TOKYO – The use of informal language by a university junior so upset Hirotaka Hanamori that he bore a years-long grudge that led to an acid attack at a Tokyo subway station last week.
Mr Hanamori, 25, was nabbed on Aug 28 in Okinawa, four days after the attack at about 9.05pm at the Shirokane-Takanawa station in Tokyo.
Just as the world’s attention was on the opening ceremony of the Paralympic Games, Mr Hanamori stalked his 22-year-old target, who remains unnamed, for three subway stations before the attack.
Mr Hanamori, who was on Monday (Aug 30) referred to prosecutors but has not been charged, allegedly flung sulphuric acid at his victim.
The man, who works at a real estate firm in Tokyo, suffered severe injuries to his face and neck as well as cornea damage to both eyes. Doctors say he will not be blinded, but his injuries will take six months at least to heal.
Another 34-year-old woman who was passing by was also injured, though police believe she was not directly involved in the case and was likely at the wrong place at the wrong time.
Violent crime is relatively rare in Japan, though this was the second attack on Tokyo’s train network this month. They came despite a heightened security alert for the Tokyo 2020 Olympic and Paralympic Games.
Earlier this month, Yusuke Tsushima, 36, went on a stabbing spree on board a rapid express Odakyu train near the Seijo-Gakuen station. Tsushima was spurned in love, and wanted to attack “happy-looking women”.
Ten people were injured in that attack, one of them seriously, before Tsushima turned himself in to the police the same night.
Mr Hanamori, however, had no intention of surrendering.
He fled after the attack, first by shinkansen bullet train back to his home in Shizuoka City and then by plane the next day to Okinawa via Nagoya.
He was placed on Japan’s nationwide most wanted list and police slowly pieced together his motives over four days after the attack, which seemed random at first.
Both Mr Hanamori and his victim were schoolmates at the University of the Ryukyus in Okinawa, where Mr Hanamori read agriculture. They were both part of the same film extracurricular circle.
But Mr Hanamori allegedly yelled at his victim once during a club gathering, for speaking to him using casual, informal language.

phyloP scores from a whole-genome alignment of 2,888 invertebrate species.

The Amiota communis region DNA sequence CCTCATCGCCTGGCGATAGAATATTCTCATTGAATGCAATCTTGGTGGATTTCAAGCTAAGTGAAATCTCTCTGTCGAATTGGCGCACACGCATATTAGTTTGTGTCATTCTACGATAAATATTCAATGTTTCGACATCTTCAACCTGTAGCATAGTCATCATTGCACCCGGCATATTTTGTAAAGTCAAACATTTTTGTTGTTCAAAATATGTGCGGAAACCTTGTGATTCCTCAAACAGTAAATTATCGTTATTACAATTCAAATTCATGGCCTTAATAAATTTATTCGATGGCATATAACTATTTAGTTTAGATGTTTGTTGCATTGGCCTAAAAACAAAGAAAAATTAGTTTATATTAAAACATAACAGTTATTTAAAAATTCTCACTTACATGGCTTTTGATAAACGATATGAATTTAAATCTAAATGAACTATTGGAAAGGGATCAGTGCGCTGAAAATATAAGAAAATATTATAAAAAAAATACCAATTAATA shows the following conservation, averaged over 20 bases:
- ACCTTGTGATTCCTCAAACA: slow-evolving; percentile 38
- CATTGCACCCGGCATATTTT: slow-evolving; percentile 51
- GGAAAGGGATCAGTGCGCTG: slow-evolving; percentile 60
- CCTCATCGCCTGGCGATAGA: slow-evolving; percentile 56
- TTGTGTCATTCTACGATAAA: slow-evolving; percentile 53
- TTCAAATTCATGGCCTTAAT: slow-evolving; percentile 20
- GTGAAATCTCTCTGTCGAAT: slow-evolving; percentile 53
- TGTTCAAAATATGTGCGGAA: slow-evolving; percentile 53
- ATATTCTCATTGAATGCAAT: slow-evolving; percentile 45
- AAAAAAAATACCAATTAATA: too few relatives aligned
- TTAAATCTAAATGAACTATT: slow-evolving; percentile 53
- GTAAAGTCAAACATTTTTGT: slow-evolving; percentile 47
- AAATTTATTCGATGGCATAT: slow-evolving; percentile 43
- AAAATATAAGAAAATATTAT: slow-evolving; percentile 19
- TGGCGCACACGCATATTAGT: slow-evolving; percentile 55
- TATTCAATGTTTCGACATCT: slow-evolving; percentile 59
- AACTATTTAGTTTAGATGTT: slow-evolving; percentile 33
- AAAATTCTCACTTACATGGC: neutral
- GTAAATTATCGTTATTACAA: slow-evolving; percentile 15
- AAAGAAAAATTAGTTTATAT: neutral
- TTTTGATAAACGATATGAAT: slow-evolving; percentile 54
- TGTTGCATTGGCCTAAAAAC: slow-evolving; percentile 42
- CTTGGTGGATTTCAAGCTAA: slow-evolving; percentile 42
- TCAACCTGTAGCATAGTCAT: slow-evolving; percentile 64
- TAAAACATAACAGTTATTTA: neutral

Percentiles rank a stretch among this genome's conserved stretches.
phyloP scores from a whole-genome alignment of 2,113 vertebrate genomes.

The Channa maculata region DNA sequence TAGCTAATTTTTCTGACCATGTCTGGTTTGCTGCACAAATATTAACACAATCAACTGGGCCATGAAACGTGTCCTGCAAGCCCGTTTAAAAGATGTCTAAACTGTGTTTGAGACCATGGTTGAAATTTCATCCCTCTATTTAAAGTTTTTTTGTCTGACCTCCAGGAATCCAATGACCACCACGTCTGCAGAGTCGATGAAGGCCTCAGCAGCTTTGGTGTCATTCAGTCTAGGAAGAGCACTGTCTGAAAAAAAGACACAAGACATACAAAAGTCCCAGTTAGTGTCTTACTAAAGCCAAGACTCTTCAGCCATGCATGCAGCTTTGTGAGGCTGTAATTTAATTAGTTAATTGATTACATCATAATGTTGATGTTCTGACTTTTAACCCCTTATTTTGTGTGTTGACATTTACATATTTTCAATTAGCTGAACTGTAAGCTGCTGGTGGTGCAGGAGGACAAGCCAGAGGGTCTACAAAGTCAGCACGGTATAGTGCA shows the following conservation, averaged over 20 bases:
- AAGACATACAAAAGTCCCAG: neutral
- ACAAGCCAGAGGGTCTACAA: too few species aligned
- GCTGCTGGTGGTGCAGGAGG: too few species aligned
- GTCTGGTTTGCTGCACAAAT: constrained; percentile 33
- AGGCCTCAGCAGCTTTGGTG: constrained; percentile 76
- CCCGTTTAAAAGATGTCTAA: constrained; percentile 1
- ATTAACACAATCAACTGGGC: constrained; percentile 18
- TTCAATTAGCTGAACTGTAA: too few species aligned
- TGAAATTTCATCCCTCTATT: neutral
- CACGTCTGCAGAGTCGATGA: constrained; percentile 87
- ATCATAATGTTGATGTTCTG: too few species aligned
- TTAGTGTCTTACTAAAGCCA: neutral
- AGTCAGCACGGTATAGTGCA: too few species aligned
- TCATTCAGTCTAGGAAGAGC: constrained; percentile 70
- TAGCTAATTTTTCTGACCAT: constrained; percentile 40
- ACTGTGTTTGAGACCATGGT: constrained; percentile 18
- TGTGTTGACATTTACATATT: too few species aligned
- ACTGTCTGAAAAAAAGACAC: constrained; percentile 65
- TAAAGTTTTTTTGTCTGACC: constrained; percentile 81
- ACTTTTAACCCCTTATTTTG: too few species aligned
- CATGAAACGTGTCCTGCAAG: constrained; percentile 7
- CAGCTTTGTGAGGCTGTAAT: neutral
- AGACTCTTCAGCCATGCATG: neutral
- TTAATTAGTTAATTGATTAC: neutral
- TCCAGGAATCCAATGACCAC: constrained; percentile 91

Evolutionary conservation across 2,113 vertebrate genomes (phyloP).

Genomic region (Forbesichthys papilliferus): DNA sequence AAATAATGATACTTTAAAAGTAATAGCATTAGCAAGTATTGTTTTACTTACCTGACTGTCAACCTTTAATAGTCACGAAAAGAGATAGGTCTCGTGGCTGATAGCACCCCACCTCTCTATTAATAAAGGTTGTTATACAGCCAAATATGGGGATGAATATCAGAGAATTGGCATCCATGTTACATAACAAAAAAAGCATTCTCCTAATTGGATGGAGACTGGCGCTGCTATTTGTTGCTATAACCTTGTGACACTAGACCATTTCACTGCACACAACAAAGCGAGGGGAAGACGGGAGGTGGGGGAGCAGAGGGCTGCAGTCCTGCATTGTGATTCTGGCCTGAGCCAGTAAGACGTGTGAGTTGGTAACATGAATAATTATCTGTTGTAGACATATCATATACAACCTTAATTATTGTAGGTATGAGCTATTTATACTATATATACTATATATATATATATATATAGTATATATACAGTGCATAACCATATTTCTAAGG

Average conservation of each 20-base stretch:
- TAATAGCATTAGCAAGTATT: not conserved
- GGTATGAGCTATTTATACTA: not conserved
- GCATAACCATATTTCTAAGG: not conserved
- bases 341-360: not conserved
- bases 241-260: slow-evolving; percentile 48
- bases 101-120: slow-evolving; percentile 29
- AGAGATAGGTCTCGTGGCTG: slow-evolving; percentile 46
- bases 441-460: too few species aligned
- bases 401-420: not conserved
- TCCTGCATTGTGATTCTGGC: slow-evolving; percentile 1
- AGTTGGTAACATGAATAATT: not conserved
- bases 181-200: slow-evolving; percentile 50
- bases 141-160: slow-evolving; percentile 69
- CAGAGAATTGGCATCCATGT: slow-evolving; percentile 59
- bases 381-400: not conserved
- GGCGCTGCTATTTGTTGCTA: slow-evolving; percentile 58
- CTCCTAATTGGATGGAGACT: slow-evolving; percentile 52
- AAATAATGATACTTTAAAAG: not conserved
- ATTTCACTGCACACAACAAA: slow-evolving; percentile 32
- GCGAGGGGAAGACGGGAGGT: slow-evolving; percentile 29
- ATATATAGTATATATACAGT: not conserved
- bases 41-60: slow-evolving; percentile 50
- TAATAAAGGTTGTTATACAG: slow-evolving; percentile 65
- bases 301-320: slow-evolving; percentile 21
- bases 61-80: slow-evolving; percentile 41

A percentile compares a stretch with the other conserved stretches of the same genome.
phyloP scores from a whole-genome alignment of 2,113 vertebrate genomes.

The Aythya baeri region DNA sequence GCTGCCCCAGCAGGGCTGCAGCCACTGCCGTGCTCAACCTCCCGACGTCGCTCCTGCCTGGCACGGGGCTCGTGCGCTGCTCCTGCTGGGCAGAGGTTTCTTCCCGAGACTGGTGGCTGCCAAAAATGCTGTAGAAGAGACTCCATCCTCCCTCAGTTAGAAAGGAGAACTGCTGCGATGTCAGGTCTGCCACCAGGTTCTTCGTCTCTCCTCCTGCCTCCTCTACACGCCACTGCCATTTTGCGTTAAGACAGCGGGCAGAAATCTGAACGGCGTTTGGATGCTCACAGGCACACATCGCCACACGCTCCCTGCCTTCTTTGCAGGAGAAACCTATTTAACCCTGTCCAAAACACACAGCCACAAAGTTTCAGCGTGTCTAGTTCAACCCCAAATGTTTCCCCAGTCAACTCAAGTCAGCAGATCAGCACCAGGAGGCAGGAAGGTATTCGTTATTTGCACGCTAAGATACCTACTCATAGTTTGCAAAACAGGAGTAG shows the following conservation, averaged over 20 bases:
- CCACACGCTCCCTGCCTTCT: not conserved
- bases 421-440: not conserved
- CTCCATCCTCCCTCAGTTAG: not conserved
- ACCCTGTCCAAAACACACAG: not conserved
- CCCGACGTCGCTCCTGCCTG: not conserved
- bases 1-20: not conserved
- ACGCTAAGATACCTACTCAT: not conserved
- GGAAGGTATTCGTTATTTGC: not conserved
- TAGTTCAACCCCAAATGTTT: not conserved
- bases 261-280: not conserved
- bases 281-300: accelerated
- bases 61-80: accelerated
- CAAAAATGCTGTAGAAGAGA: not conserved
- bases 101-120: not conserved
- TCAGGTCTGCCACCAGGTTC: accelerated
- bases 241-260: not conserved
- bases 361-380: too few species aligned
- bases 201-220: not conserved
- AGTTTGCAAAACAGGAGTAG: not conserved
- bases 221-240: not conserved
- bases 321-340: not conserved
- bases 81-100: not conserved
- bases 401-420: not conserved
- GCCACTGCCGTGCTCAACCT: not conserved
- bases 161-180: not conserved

The Japanese language adopts honorific speech, with different vocabulary and grammatical forms used for different levels of respect.
A senior, for example, is typically called ‘senpai’ or will have the word ‘san’ attached as a suffix to their last name unless they are on close, first-name terms.
The misuse of a term would usually cause consternation in private, but Mr Hanamori flew into a rage: “How dare you use casual language with someone who is older?”
But the suggestion that a man could get so riled up by such a minor trigger has set Japan’s social media abuzz, with many saying that they find the motive incredible.
The attack came after Mr Hanamori once confronted his victim last month, reports said citing police sources, when he accused him of being a disgusting brat with bad manners. It is unknown how the victim reacted at the time.
Still, acquaintances painted Mr Hanamori as a social recluse with few friends. He has said that his love interest was an alien.
He wanted to be a biologist and would go into lengthy conversations with anyone who strikes up a chat about insects and beetles.
Mr Hanamori, who dropped out of the University of the Ryukyus, is enrolled as a student in the agriculture faculty at Shizuoka University.
It remains unclear how he obtained the sulphuric acid.
The son of a wealthy chiropractor father and a mother who works in the medical field now lives alone in a two-storey detached house in Shizuoka, with both his parents having passed away.
He fled to Okinawa to hide, staying with an unwitting friend until he was traced on Saturday.
He tried to give police the slip by claiming that his name was Sunagawa and had hundreds of thousands of yen in cash on him when nabbed.
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